I don't care about any of this shit. I could be older, or different, and it still wouldn't matter. What's there to talk about? Rico's cool, he never asks questions. We just trip and walk around a lot at night. He's all hot for Lupe. What an asshole. We play these games where Lupe is like the maid or something, and Rico and me take turns getting on top of her. She won't let us take our clothes off, but she'll spread her legs real wide. Fucking sister, man. I turned her on to the books. You have to be totally careful, you know, to put everything back exactly where you got it. She gets up on their bed, checking out the magazines and polaroids. She freaked on the ones of Mom, but I told her that just proves it, right -- it makes her a fucking whore. You just gotta put everything back where you find it. Exactly. Lupe laughs at me and says, talking like some fucking schoolteacher, she says, "Our mother is not that intelligent." No shit, man. No fucking shit. Let them even try to fuck with me now. I'll just let him do it. Because one of these days I'm gonna be bigger than him, and he's gonna be old, and I'll kick his fucking ass. You don't believe me? You just wait, Lupe, man, you just wait.
Fucking drunk all the time, anyway. Mom puts grapefruit juice in it, like we're not gonna know the difference. She's got this little poodle now, like anyone needs a poodle, and it fucking yaps at me every time I come into the room. As soon as she leaves, I chase it up the stairs and corner it under their bed. Fuck you. She still thinks she can use him to control me. I don't even feel it, man. When they dragged my ass home from the station, I wasn't even in the car. Not really. He sliced out a piece of the lawn hose and used it on me. Said, you won't forget this, you little motherfucker. Nah, man, I won't forget. The next time, he chops off my hair with the pruning shears. I just laughed. Took fifty bucks off his dresser. I'll do what I want. Let him catch me. I don't feel it anyway, and eventually I'll be bigger. Count on it.
Walking on the hill with the homeboys. Standing under the streetlight, playing the dozens. This skinny dude's a snaggle-toothed jive-ass knickerbocker-necked motherfucker. His car is a 1919 get-out-and-push. Everybody's basin' is as old as the hills on my grandmama's chest. Slappin' hands. Stalkin'. Talkin' 'bout Yvonne's big tits. You can't tell me shit. I'm a little dude, and I ain't black, but I got a cleaner cut of crystal than any motherfucker on this street.
Now when it's time to go, I don't even blink. She gets me up from bed, and I just go for the car. If the police come, I don't say shit. Let him break her fucking arms. When he put her through the sliding glass door, I wouldn't even look at her. At the motels, I just smoke some dope and watch the 'toons. Like she can really make me go to school. Where's she gonna make me go? After six of them, even the continuation won't take me. I tell her, someday I'm gonna kill that motherfucker. She says it takes two to tango, and that she always instigates it, that's why he beats her.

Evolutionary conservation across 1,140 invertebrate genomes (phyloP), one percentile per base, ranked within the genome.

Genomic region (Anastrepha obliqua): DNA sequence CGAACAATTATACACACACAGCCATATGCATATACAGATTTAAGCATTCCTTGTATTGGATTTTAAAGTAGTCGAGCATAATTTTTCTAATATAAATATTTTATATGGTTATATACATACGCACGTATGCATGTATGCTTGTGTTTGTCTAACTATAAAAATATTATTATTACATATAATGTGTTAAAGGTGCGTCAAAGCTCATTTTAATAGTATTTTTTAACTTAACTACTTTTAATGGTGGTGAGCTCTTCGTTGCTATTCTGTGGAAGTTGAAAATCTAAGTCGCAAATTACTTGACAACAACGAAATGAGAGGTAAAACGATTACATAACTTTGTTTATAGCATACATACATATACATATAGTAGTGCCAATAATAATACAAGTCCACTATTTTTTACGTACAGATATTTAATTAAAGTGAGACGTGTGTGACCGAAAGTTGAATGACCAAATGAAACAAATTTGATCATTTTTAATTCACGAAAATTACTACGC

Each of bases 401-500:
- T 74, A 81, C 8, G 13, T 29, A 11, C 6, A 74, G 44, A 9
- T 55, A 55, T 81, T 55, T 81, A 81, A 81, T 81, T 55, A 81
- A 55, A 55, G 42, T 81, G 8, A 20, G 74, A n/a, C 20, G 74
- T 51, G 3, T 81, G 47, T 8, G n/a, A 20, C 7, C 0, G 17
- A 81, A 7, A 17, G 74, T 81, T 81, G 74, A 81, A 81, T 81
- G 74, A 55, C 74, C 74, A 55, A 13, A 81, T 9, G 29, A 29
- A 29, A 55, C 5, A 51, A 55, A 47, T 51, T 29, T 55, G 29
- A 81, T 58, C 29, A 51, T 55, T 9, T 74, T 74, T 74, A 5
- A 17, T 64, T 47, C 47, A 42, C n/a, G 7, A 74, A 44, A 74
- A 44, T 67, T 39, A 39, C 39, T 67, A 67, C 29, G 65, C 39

What about me, man? What about when I was fucking five years old? What about what he used to do to me? She waves her hand in the air, says, I don't remember any of that. You probably dreamed it. He wouldn't do that. He's been nothing but good to you kids.
My sister said this is bullshit, man. She bailed. In her room, like she's doing laundry, stuffing her suitcase into a wad of sheets. Out the back door, only she just leaves the sheets in the garage and runs around the house to her friend's car. She tried to take me with her, but I said, you go Lupe, man, you're better than me. You got places to go. She touches my cheek, my hair. Says, I promise I will make it up to you. Fucking schoolteacher. With all her men, her fucking little friends. Like I'm stupid. Like I really want to be around a bunch of people who think I'm crazy. I don't need touches, and I don't need words. They believe everything she says. She can talk to anybody. Mami says, she's only fourteen, she'll be back. It's like two or five years later, and nobody's fucking seen my sister.
If I was gonna dream, it'd be something better than this. What's the difference, anyway? It's not even like it matters. I could be anywhere I want to. You just look out the window. Count the threads in the rug. Go inside, and leave them here to think they're dealing with you. And all the time, you're hanging with these dudes who are talking up some kind of magic. Whispering. Lay down, 'Steban, just lay down. Go to sleep.
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"I Promise I Will Make It Up to You" © 1990, 1995 by Canéla A. Jaramillo. This story first appeared in Black Ice, Spring 1990, ed. Ron Sukenick. Reprinted by permission of the author. Original Photo © 2002 by Canéla A. Jaramillo